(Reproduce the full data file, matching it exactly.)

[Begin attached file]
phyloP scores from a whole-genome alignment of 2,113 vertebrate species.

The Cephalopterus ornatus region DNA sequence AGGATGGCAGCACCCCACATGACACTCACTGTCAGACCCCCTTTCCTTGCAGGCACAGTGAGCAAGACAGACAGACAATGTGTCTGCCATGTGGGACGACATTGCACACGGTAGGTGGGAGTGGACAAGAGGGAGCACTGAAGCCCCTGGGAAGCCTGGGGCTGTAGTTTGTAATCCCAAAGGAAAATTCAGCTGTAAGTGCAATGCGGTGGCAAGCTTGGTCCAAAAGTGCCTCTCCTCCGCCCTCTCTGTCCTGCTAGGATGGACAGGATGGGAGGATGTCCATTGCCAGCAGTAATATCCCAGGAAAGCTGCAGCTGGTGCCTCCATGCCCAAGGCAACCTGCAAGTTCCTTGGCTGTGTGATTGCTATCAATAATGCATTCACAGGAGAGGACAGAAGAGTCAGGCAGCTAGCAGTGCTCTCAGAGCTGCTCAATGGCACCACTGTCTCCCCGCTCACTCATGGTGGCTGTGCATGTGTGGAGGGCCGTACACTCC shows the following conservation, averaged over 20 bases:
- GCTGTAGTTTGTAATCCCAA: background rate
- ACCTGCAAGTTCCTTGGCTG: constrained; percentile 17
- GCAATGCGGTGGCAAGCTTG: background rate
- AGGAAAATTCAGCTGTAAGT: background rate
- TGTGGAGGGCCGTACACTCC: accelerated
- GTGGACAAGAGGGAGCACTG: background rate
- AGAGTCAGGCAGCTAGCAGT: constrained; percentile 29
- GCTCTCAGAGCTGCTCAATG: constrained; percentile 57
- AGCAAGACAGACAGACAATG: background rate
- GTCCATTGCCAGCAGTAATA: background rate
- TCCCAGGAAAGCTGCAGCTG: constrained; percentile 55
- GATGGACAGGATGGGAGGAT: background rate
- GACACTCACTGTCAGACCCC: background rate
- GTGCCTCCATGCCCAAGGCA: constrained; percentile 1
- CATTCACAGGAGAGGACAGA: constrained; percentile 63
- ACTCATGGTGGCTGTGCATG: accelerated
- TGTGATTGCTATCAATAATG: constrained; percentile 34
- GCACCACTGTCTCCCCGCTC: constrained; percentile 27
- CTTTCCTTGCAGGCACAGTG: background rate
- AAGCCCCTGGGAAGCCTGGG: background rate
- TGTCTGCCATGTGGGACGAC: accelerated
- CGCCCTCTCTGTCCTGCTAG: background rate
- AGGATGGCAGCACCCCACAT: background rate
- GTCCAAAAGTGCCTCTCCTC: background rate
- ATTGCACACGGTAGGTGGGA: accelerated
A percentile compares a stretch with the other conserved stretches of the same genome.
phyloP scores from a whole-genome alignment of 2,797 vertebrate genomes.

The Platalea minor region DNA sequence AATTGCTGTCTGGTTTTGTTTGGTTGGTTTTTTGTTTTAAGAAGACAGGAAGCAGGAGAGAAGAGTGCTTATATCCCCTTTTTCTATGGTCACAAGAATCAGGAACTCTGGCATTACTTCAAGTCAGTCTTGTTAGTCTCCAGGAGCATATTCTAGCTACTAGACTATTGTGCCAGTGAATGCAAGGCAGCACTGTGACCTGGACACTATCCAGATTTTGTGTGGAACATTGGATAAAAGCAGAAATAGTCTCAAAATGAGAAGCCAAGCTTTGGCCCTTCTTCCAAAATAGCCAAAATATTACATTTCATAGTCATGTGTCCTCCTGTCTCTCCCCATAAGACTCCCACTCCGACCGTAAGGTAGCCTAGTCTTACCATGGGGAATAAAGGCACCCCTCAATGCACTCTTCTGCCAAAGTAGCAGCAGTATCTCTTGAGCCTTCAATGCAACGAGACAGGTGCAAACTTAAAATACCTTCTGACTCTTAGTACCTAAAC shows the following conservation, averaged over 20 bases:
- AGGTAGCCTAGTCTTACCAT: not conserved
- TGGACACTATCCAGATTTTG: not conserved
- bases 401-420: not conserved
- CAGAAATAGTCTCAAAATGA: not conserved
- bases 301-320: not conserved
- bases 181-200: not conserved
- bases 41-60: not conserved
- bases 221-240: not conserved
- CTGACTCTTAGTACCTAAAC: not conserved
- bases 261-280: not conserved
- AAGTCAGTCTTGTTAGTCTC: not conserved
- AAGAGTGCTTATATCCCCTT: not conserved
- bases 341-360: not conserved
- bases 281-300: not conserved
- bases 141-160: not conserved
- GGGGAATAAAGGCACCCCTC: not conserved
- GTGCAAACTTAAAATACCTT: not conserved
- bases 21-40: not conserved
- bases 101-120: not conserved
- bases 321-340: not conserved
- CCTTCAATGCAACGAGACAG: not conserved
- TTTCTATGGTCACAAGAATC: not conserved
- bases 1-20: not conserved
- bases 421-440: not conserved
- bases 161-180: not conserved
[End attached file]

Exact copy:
phyloP scores from a whole-genome alignment of 2,113 vertebrate species.

The Cephalopterus ornatus region DNA sequence AGGATGGCAGCACCCCACATGACACTCACTGTCAGACCCCCTTTCCTTGCAGGCACAGTGAGCAAGACAGACAGACAATGTGTCTGCCATGTGGGACGACATTGCACACGGTAGGTGGGAGTGGACAAGAGGGAGCACTGAAGCCCCTGGGAAGCCTGGGGCTGTAGTTTGTAATCCCAAAGGAAAATTCAGCTGTAAGTGCAATGCGGTGGCAAGCTTGGTCCAAAAGTGCCTCTCCTCCGCCCTCTCTGTCCTGCTAGGATGGACAGGATGGGAGGATGTCCATTGCCAGCAGTAATATCCCAGGAAAGCTGCAGCTGGTGCCTCCATGCCCAAGGCAACCTGCAAGTTCCTTGGCTGTGTGATTGCTATCAATAATGCATTCACAGGAGAGGACAGAAGAGTCAGGCAGCTAGCAGTGCTCTCAGAGCTGCTCAATGGCACCACTGTCTCCCCGCTCACTCATGGTGGCTGTGCATGTGTGGAGGGCCGTACACTCC shows the following conservation, averaged over 20 bases:
- GCTGTAGTTTGTAATCCCAA: background rate
- ACCTGCAAGTTCCTTGGCTG: constrained; percentile 17
- GCAATGCGGTGGCAAGCTTG: background rate
- AGGAAAATTCAGCTGTAAGT: background rate
- TGTGGAGGGCCGTACACTCC: accelerated
- GTGGACAAGAGGGAGCACTG: background rate
- AGAGTCAGGCAGCTAGCAGT: constrained; percentile 29
- GCTCTCAGAGCTGCTCAATG: constrained; percentile 57
- AGCAAGACAGACAGACAATG: background rate
- GTCCATTGCCAGCAGTAATA: background rate
- TCCCAGGAAAGCTGCAGCTG: constrained; percentile 55
- GATGGACAGGATGGGAGGAT: background rate
- GACACTCACTGTCAGACCCC: background rate
- GTGCCTCCATGCCCAAGGCA: constrained; percentile 1
- CATTCACAGGAGAGGACAGA: constrained; percentile 63
- ACTCATGGTGGCTGTGCATG: accelerated
- TGTGATTGCTATCAATAATG: constrained; percentile 34
- GCACCACTGTCTCCCCGCTC: constrained; percentile 27
- CTTTCCTTGCAGGCACAGTG: background rate
- AAGCCCCTGGGAAGCCTGGG: background rate
- TGTCTGCCATGTGGGACGAC: accelerated
- CGCCCTCTCTGTCCTGCTAG: background rate
- AGGATGGCAGCACCCCACAT: background rate
- GTCCAAAAGTGCCTCTCCTC: background rate
- ATTGCACACGGTAGGTGGGA: accelerated
A percentile compares a stretch with the other conserved stretches of the same genome.
phyloP scores from a whole-genome alignment of 2,797 vertebrate genomes.

The Platalea minor region DNA sequence AATTGCTGTCTGGTTTTGTTTGGTTGGTTTTTTGTTTTAAGAAGACAGGAAGCAGGAGAGAAGAGTGCTTATATCCCCTTTTTCTATGGTCACAAGAATCAGGAACTCTGGCATTACTTCAAGTCAGTCTTGTTAGTCTCCAGGAGCATATTCTAGCTACTAGACTATTGTGCCAGTGAATGCAAGGCAGCACTGTGACCTGGACACTATCCAGATTTTGTGTGGAACATTGGATAAAAGCAGAAATAGTCTCAAAATGAGAAGCCAAGCTTTGGCCCTTCTTCCAAAATAGCCAAAATATTACATTTCATAGTCATGTGTCCTCCTGTCTCTCCCCATAAGACTCCCACTCCGACCGTAAGGTAGCCTAGTCTTACCATGGGGAATAAAGGCACCCCTCAATGCACTCTTCTGCCAAAGTAGCAGCAGTATCTCTTGAGCCTTCAATGCAACGAGACAGGTGCAAACTTAAAATACCTTCTGACTCTTAGTACCTAAAC shows the following conservation, averaged over 20 bases:
- AGGTAGCCTAGTCTTACCAT: not conserved
- TGGACACTATCCAGATTTTG: not conserved
- bases 401-420: not conserved
- CAGAAATAGTCTCAAAATGA: not conserved
- bases 301-320: not conserved
- bases 181-200: not conserved
- bases 41-60: not conserved
- bases 221-240: not conserved
- CTGACTCTTAGTACCTAAAC: not conserved
- bases 261-280: not conserved
- AAGTCAGTCTTGTTAGTCTC: not conserved
- AAGAGTGCTTATATCCCCTT: not conserved
- bases 341-360: not conserved
- bases 281-300: not conserved
- bases 141-160: not conserved
- GGGGAATAAAGGCACCCCTC: not conserved
- GTGCAAACTTAAAATACCTT: not conserved
- bases 21-40: not conserved
- bases 101-120: not conserved
- bases 321-340: not conserved
- CCTTCAATGCAACGAGACAG: not conserved
- TTTCTATGGTCACAAGAATC: not conserved
- bases 1-20: not conserved
- bases 421-440: not conserved
- bases 161-180: not conserved